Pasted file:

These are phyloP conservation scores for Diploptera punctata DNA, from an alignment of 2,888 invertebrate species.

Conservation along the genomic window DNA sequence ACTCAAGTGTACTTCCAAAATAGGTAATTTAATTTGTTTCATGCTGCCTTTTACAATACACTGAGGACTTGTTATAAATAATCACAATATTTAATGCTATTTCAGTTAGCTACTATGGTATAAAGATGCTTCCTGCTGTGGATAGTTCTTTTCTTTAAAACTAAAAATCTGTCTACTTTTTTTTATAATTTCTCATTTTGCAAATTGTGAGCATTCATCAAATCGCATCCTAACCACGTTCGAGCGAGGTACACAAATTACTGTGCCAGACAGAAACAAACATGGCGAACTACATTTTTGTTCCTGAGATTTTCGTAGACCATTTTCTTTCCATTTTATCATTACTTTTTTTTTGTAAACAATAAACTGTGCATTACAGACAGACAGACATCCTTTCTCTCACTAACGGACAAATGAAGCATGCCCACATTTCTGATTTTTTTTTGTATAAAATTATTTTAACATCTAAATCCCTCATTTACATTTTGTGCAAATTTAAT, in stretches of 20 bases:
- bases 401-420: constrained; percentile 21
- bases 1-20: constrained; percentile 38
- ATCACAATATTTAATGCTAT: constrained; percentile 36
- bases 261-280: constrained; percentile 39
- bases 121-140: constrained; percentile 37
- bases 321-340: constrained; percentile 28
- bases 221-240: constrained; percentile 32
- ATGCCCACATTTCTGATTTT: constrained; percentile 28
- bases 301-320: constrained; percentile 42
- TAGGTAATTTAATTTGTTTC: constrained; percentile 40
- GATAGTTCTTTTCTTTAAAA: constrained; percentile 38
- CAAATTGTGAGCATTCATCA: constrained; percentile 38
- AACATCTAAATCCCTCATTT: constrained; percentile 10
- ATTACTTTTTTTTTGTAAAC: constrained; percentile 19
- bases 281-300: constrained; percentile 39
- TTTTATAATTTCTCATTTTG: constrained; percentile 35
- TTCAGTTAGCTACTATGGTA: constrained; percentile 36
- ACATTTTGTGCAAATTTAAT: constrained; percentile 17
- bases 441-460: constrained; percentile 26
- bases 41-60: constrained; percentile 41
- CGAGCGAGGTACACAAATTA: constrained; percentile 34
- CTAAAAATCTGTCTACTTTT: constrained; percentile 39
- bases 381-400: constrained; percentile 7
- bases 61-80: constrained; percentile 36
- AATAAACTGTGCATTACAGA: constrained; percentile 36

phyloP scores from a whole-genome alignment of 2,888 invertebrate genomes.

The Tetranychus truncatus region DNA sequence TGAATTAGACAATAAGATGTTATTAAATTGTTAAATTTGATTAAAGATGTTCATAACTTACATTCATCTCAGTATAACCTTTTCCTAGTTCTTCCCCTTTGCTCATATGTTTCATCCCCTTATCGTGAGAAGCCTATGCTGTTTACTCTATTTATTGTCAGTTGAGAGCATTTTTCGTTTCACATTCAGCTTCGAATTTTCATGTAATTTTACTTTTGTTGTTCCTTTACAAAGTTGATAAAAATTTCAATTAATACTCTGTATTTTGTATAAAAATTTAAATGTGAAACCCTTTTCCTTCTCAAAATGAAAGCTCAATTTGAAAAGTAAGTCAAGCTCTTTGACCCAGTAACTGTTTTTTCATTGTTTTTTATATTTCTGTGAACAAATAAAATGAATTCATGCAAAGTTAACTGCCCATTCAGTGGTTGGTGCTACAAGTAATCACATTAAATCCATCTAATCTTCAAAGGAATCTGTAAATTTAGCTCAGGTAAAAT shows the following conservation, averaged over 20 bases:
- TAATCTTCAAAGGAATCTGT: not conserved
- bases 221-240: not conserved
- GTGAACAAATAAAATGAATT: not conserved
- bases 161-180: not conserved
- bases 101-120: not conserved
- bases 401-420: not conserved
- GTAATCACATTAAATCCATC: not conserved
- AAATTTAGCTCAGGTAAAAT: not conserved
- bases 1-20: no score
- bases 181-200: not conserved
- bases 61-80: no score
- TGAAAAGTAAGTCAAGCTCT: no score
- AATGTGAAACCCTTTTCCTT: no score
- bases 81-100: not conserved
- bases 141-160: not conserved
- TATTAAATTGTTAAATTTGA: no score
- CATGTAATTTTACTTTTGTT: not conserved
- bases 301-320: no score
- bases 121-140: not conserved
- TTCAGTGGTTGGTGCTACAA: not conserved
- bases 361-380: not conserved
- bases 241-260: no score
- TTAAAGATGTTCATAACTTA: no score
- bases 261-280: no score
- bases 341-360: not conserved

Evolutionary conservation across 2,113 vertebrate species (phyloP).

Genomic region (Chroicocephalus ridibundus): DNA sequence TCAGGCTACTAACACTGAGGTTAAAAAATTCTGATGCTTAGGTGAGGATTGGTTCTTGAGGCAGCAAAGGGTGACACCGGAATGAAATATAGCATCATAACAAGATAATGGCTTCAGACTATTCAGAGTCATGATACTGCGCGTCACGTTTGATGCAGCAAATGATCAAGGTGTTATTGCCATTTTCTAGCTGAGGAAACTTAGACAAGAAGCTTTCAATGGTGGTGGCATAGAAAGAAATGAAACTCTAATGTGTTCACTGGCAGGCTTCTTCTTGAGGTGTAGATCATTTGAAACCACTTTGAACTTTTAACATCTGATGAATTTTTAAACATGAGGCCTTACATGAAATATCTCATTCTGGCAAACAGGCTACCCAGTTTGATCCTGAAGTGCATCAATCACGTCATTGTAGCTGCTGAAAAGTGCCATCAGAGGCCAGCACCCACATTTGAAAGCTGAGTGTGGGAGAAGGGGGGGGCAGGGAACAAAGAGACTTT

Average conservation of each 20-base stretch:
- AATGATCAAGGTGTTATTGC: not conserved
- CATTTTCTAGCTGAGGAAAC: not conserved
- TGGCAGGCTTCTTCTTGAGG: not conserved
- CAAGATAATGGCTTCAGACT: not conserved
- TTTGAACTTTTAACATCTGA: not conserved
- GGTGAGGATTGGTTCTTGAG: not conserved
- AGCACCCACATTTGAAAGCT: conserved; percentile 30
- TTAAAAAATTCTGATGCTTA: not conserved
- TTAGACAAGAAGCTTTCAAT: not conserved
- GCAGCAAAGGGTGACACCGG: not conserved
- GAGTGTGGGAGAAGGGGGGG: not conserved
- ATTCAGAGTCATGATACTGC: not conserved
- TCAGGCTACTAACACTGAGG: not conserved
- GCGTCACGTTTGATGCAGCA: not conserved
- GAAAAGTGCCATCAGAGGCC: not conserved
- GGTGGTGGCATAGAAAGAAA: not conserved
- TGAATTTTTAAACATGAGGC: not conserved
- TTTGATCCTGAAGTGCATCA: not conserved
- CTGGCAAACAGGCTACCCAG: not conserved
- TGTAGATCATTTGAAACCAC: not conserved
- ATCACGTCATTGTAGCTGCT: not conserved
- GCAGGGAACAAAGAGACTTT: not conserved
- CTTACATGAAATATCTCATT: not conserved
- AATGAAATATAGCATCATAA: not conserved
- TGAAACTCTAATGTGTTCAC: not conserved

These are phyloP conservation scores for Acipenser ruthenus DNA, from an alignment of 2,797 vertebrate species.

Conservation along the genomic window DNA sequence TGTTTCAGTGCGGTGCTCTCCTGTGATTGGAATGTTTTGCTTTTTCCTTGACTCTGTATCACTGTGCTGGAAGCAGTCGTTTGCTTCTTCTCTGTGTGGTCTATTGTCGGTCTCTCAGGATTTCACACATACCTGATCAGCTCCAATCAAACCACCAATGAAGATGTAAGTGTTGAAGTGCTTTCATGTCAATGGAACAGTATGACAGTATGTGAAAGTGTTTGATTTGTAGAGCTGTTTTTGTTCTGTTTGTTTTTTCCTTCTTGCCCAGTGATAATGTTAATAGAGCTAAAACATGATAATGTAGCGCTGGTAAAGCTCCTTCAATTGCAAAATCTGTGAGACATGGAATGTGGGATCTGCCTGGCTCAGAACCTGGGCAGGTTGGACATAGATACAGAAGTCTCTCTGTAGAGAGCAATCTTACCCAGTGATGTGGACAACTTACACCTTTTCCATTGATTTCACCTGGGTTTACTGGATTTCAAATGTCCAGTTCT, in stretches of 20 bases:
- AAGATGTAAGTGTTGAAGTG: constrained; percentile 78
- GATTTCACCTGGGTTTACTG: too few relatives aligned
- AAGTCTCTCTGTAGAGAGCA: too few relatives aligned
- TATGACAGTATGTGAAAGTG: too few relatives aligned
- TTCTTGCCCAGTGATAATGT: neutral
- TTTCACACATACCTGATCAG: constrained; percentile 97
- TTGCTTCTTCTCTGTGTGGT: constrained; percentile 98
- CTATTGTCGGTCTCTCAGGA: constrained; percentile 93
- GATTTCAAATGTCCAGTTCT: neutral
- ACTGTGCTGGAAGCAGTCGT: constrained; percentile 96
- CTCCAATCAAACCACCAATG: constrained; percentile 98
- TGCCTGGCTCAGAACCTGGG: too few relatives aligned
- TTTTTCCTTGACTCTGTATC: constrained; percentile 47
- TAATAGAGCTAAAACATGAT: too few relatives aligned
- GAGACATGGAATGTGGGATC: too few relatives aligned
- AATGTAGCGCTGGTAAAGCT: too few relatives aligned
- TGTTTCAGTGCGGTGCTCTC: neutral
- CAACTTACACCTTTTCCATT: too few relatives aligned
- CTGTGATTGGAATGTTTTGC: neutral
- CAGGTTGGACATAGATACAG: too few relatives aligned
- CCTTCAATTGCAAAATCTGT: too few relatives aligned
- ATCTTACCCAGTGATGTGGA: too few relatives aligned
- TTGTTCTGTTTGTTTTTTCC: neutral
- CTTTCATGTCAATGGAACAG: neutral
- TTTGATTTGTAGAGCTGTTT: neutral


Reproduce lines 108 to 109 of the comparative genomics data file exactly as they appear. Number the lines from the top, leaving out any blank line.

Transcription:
- CTTTCATGTCAATGGAACAG: neutral
- TTTGATTTGTAGAGCTGTTT: neutral